ARCHIVED - Compliance and Enforcement Decision CRTC 2013-356
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Ottawa, 31 July 2013
MDG Newmarket Inc., operating as Ontario Energy Group – Violations of the Unsolicited Telecommunications Rules
File number: PDR 9174-1311
In this decision, the Commission imposes an administrative monetary penalty of $54,000 on MDG Newmarket Inc., operating as Ontario Energy Group, for initiating, on its own behalf, telemarketing telecommunications to consumers whose telecommunications numbers were registered on the National Do Not Call List (DNCL), and for initiating these telemarketing telecommunications without being a registered subscriber of the National DNCL and having paid all applicable fees to the National DNCL operator, in violation of the Unsolicited Telecommunications Rules.
1. Between 3 March 2011 and 21 September 2012, the Commission received numerous complaints in relation to telemarketing telecommunications initiated by MDG Newmarket Inc., operating as Ontario Energy Group (OEG).
2. On 27 November 2012, a Notice of Violation was issued to OEG pursuant to section 72.07 of the Telecommunications Act (the Act). The notice informed OEG that it had initiated, on its own behalf,
- 17 telemarketing telecommunications to consumers whose telecommunications numbers were registered on the National Do Not Call List (DNCL), in violation of Part II, section 4 of the Commission’s Unsolicited Telecommunications Rules (the Rules); and
- 17 telemarketing telecommunications to consumers without being a registered subscriber to the National DNCL and having paid all applicable fees to the National DNCL operator, in violation of Part II, section 6  of the Rules.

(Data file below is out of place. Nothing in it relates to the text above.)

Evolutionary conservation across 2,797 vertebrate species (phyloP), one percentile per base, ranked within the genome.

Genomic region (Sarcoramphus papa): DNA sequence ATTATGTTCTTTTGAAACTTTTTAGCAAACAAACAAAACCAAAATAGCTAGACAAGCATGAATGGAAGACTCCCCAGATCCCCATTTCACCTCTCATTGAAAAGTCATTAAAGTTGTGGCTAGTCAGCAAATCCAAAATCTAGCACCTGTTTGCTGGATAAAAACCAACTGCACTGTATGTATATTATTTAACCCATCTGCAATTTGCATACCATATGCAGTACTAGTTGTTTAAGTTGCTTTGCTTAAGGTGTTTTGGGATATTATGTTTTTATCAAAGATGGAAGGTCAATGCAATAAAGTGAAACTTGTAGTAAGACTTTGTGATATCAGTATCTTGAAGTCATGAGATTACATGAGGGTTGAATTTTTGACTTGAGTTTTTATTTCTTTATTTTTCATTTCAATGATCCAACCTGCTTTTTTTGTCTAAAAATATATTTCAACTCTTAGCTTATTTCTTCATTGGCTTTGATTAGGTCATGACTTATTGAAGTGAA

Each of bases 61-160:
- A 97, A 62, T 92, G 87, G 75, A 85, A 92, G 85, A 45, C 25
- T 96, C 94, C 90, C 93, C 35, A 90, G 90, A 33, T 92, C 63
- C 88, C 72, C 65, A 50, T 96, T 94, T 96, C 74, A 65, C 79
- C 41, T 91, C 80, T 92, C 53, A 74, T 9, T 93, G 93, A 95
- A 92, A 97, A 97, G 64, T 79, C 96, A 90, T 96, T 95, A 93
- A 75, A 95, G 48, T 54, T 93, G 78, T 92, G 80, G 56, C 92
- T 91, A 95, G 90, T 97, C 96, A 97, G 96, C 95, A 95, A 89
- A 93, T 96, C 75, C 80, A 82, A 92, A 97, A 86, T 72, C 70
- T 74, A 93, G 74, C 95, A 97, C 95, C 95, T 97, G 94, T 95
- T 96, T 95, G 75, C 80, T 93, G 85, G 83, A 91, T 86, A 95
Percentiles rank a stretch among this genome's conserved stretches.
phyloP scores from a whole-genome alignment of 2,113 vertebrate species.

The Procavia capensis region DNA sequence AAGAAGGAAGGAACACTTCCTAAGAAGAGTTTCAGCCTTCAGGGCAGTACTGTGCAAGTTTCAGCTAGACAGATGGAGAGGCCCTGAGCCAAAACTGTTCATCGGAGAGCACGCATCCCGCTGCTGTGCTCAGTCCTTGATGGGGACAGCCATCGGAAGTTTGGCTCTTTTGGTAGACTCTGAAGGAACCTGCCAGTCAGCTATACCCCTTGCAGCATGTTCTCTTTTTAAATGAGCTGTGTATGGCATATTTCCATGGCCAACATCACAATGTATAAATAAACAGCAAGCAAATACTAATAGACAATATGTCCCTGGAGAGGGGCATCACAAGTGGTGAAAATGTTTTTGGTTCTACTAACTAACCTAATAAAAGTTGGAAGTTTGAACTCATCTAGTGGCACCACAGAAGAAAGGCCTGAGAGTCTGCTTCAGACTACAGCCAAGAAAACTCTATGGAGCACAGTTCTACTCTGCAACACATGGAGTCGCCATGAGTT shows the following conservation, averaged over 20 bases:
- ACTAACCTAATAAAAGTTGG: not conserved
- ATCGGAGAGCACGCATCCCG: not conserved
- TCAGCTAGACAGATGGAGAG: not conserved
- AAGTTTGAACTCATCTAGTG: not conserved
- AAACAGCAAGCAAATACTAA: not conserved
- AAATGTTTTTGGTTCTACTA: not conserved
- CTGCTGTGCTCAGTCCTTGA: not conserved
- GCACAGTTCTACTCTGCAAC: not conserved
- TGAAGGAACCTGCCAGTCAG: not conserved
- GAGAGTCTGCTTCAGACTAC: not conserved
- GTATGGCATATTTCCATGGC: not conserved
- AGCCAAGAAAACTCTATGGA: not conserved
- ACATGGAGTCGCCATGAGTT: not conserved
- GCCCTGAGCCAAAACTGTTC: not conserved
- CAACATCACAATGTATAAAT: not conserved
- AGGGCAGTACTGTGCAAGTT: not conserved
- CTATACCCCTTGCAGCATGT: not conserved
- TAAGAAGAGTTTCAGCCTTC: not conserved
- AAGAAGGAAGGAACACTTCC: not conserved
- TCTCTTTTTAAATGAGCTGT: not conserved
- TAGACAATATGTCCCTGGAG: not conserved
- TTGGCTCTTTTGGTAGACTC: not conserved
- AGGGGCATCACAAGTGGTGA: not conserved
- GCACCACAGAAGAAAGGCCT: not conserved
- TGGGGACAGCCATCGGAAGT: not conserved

3. The Notice of Violation set out an administrative monetary penalty (AMP) for 34 violations at $3,000 per violation, for a total amount of $102,000.
4. OEG was given until 14 January 2013 to pay the AMP set out in the Notice of Violation or to make representations to the Commission regarding the violations.
5. The Commission received representations from OEG dated 14 January 2013.
6. Based on the information contained in the representations, the Commission has identified the following issues to be addressed in this decision:
I. Did OEG commit the violations?
II. Is the amount of the AMP reasonable?
I. Did OEG commit the violations?
7. The Commission notes that OEG’s calling records for the period of 22 May to 17 July 2012 show that the company made 49,093 telemarketing telecommunications to consumers. Further investigation revealed that
- 3,828 of these telecommunications were made to consumers whose telecommunications numbers were registered on the National DNCL;
- 1,618 of those 3,828 telecommunications were made from 5 June to 10 July 2012, when OEG was registered with the National DNCL operator but had let its subscription lapse;
- from 11 to 16 July 2012, 41 telemarketing telecommunications were made to consumers residing in area codes 705 or 905, while OEG’s National DNCL subscription was for the 416 area code only; and
- although OEG subscribed to the National DNCL for the 416 area code on 11 July 2012, it failed to download the list in a timely manner and made 47 telemarketing telecommunications from 11 to 13 July 2012 to consumers in that area code whose telecommunications numbers were registered on the National DNCL.
8. From the telecommunications made, 17 were chosen for the purpose of the Notice of Violation.